Contact people require additional time for ongoing development on disability issues and library services. The role would be formally acknowledged through human resources processes. For example, it could be included in role descriptions, work plans, and performance reviews, rather than an additional thing for which a staff member volunteers.
With staff trained to meet students’ requirements, the library is more likely to provide a safe environment for students to discuss their requirements.
Students should be invited to do so, and where possible share responsibility for developing solutions and advising staff of any difficulties they face. Diversity among employees is an asset in the work place, so hiring people with experience of disability can add value to library services.
Although school librarians in a case study schools were able to attend training activities offered to the whole school teaching staff, none had received any library specific training, nor had they provided it for technical or clerical library staff.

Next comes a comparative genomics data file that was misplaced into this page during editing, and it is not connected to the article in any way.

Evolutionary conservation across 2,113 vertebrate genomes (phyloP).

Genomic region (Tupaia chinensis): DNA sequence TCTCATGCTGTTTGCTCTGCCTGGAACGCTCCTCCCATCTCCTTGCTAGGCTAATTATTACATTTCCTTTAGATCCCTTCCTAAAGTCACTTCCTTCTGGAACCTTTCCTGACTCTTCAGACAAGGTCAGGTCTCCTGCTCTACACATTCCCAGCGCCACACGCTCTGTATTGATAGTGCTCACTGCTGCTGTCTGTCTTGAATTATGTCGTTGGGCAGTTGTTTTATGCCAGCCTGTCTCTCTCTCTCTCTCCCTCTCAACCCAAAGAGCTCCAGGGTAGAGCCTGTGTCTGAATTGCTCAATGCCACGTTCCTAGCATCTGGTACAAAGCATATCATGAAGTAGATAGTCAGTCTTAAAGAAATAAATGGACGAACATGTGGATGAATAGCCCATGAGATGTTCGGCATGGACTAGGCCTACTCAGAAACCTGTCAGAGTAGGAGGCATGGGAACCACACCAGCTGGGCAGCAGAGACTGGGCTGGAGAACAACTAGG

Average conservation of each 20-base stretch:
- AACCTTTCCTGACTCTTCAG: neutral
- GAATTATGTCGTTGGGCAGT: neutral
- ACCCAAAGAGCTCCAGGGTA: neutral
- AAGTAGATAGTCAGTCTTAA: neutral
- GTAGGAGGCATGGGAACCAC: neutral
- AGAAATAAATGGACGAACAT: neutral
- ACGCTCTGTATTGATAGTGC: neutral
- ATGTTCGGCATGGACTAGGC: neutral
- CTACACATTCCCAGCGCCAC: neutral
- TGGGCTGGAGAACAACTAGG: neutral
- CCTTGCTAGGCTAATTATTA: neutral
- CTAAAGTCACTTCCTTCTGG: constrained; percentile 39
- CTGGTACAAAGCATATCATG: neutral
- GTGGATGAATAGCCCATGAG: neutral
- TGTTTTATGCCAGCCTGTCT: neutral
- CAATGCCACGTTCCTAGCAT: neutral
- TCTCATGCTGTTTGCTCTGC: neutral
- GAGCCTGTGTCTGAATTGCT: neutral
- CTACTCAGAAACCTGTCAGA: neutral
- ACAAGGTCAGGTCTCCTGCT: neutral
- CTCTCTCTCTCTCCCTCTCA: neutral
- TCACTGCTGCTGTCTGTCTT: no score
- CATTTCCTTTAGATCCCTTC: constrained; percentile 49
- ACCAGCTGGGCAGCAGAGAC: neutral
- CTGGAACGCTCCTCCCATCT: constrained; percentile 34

In some schools, little or no information was provided about disabled students to the school librarian by special educators often because the special educators failed to recognize that the school librarian would be likely to deal with most students in the school and therefore should be included in briefing sessions about particular students.
The lack of ongoing disability training in some schools did not take into account the needs of newly appointed staff.
The training needs of school librarians
The survey results and discussions with librarians in a case study schools and schools visited during fieldwork in Canada and UK indicate that staff development programs are needed. School library staffs that do not have personal experience of disability would benefit from disability awareness training.
Unless they have personal experience of disability, it is quite likely that school library staff may have misconceptions about disability that need to be overcome.
Some staff may well be informed, but may need to enhance their communication skills to enable them to deal more effectively with students with particular needs. It is important that all school library staffs are given the opportunity, in a relaxed and informal atmosphere to discuss any fears or apprehensions they might have about dealing with students with particular disabilities.
School librarians need the knowledge about resources and technology to enable them to improve services. They need to be aware of the existence of disability legislation and guidelines and standards, both national and international, for library service to people with disabilities. Information is needed about available support services and the range of alternative format material published.